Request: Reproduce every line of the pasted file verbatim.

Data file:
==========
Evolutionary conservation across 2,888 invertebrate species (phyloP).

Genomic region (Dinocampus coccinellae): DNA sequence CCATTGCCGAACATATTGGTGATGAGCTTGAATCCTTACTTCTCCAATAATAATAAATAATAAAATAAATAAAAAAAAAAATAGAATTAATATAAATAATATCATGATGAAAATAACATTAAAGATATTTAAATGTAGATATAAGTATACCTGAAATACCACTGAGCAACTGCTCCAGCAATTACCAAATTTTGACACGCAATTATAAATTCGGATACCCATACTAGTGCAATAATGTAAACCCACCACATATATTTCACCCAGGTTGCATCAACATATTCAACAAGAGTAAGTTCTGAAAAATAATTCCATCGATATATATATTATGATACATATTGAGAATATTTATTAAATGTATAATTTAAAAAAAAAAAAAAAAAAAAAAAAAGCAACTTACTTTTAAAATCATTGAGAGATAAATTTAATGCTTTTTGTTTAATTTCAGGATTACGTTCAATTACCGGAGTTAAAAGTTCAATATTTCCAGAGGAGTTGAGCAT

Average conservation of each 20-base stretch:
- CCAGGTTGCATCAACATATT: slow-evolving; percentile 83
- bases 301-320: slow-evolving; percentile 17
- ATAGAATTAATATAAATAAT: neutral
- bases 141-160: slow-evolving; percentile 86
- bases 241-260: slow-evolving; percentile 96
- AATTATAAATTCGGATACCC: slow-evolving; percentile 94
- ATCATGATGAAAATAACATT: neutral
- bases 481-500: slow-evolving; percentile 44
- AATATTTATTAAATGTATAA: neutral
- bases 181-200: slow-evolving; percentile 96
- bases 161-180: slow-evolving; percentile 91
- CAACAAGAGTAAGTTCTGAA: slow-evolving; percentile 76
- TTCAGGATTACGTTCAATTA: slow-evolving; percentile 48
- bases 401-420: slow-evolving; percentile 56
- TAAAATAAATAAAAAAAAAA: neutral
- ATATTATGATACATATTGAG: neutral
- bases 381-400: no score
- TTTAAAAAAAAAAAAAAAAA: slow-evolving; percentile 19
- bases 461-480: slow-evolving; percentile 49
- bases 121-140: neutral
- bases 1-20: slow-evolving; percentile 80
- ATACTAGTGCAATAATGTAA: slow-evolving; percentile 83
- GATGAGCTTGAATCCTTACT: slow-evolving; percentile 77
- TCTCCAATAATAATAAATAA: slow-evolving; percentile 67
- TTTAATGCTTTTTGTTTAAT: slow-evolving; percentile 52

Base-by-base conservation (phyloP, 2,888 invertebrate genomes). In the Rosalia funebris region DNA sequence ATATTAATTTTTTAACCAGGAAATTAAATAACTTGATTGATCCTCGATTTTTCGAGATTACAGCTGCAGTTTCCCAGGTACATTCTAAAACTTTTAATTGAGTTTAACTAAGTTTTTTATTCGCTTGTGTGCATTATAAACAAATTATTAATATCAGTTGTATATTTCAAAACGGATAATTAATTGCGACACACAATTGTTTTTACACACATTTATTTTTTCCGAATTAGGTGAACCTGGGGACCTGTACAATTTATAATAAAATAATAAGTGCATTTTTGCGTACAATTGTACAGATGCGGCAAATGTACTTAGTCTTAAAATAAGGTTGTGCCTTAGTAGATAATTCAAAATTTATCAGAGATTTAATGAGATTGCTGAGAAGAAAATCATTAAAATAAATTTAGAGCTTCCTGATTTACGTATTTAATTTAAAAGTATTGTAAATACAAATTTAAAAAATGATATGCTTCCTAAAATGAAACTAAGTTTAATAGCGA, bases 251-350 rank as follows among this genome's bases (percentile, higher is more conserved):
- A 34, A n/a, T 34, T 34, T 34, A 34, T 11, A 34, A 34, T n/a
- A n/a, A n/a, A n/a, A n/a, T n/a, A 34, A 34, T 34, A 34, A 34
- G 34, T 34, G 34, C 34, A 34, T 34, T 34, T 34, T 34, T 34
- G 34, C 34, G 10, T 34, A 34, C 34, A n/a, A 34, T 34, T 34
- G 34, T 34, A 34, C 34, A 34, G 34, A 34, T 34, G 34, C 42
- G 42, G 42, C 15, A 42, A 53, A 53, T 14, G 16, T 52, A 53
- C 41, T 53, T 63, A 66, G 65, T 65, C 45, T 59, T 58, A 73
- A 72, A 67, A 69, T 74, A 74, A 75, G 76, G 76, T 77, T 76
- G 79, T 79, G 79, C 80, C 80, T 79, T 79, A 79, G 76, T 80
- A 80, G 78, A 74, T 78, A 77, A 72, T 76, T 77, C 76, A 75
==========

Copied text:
Evolutionary conservation across 2,888 invertebrate species (phyloP).

Genomic region (Dinocampus coccinellae): DNA sequence CCATTGCCGAACATATTGGTGATGAGCTTGAATCCTTACTTCTCCAATAATAATAAATAATAAAATAAATAAAAAAAAAAATAGAATTAATATAAATAATATCATGATGAAAATAACATTAAAGATATTTAAATGTAGATATAAGTATACCTGAAATACCACTGAGCAACTGCTCCAGCAATTACCAAATTTTGACACGCAATTATAAATTCGGATACCCATACTAGTGCAATAATGTAAACCCACCACATATATTTCACCCAGGTTGCATCAACATATTCAACAAGAGTAAGTTCTGAAAAATAATTCCATCGATATATATATTATGATACATATTGAGAATATTTATTAAATGTATAATTTAAAAAAAAAAAAAAAAAAAAAAAAAGCAACTTACTTTTAAAATCATTGAGAGATAAATTTAATGCTTTTTGTTTAATTTCAGGATTACGTTCAATTACCGGAGTTAAAAGTTCAATATTTCCAGAGGAGTTGAGCAT

Average conservation of each 20-base stretch:
- CCAGGTTGCATCAACATATT: slow-evolving; percentile 83
- bases 301-320: slow-evolving; percentile 17
- ATAGAATTAATATAAATAAT: neutral
- bases 141-160: slow-evolving; percentile 86
- bases 241-260: slow-evolving; percentile 96
- AATTATAAATTCGGATACCC: slow-evolving; percentile 94
- ATCATGATGAAAATAACATT: neutral
- bases 481-500: slow-evolving; percentile 44
- AATATTTATTAAATGTATAA: neutral
- bases 181-200: slow-evolving; percentile 96
- bases 161-180: slow-evolving; percentile 91
- CAACAAGAGTAAGTTCTGAA: slow-evolving; percentile 76
- TTCAGGATTACGTTCAATTA: slow-evolving; percentile 48
- bases 401-420: slow-evolving; percentile 56
- TAAAATAAATAAAAAAAAAA: neutral
- ATATTATGATACATATTGAG: neutral
- bases 381-400: no score
- TTTAAAAAAAAAAAAAAAAA: slow-evolving; percentile 19
- bases 461-480: slow-evolving; percentile 49
- bases 121-140: neutral
- bases 1-20: slow-evolving; percentile 80
- ATACTAGTGCAATAATGTAA: slow-evolving; percentile 83
- GATGAGCTTGAATCCTTACT: slow-evolving; percentile 77
- TCTCCAATAATAATAAATAA: slow-evolving; percentile 67
- TTTAATGCTTTTTGTTTAAT: slow-evolving; percentile 52

Base-by-base conservation (phyloP, 2,888 invertebrate genomes). In the Rosalia funebris region DNA sequence ATATTAATTTTTTAACCAGGAAATTAAATAACTTGATTGATCCTCGATTTTTCGAGATTACAGCTGCAGTTTCCCAGGTACATTCTAAAACTTTTAATTGAGTTTAACTAAGTTTTTTATTCGCTTGTGTGCATTATAAACAAATTATTAATATCAGTTGTATATTTCAAAACGGATAATTAATTGCGACACACAATTGTTTTTACACACATTTATTTTTTCCGAATTAGGTGAACCTGGGGACCTGTACAATTTATAATAAAATAATAAGTGCATTTTTGCGTACAATTGTACAGATGCGGCAAATGTACTTAGTCTTAAAATAAGGTTGTGCCTTAGTAGATAATTCAAAATTTATCAGAGATTTAATGAGATTGCTGAGAAGAAAATCATTAAAATAAATTTAGAGCTTCCTGATTTACGTATTTAATTTAAAAGTATTGTAAATACAAATTTAAAAAATGATATGCTTCCTAAAATGAAACTAAGTTTAATAGCGA, bases 251-350 rank as follows among this genome's bases (percentile, higher is more conserved):
- A 34, A n/a, T 34, T 34, T 34, A 34, T 11, A 34, A 34, T n/a
- A n/a, A n/a, A n/a, A n/a, T n/a, A 34, A 34, T 34, A 34, A 34
- G 34, T 34, G 34, C 34, A 34, T 34, T 34, T 34, T 34, T 34
- G 34, C 34, G 10, T 34, A 34, C 34, A n/a, A 34, T 34, T 34
- G 34, T 34, A 34, C 34, A 34, G 34, A 34, T 34, G 34, C 42
- G 42, G 42, C 15, A 42, A 53, A 53, T 14, G 16, T 52, A 53
- C 41, T 53, T 63, A 66, G 65, T 65, C 45, T 59, T 58, A 73
- A 72, A 67, A 69, T 74, A 74, A 75, G 76, G 76, T 77, T 76
- G 79, T 79, G 79, C 80, C 80, T 79, T 79, A 79, G 76, T 80
- A 80, G 78, A 74, T 78, A 77, A 72, T 76, T 77, C 76, A 75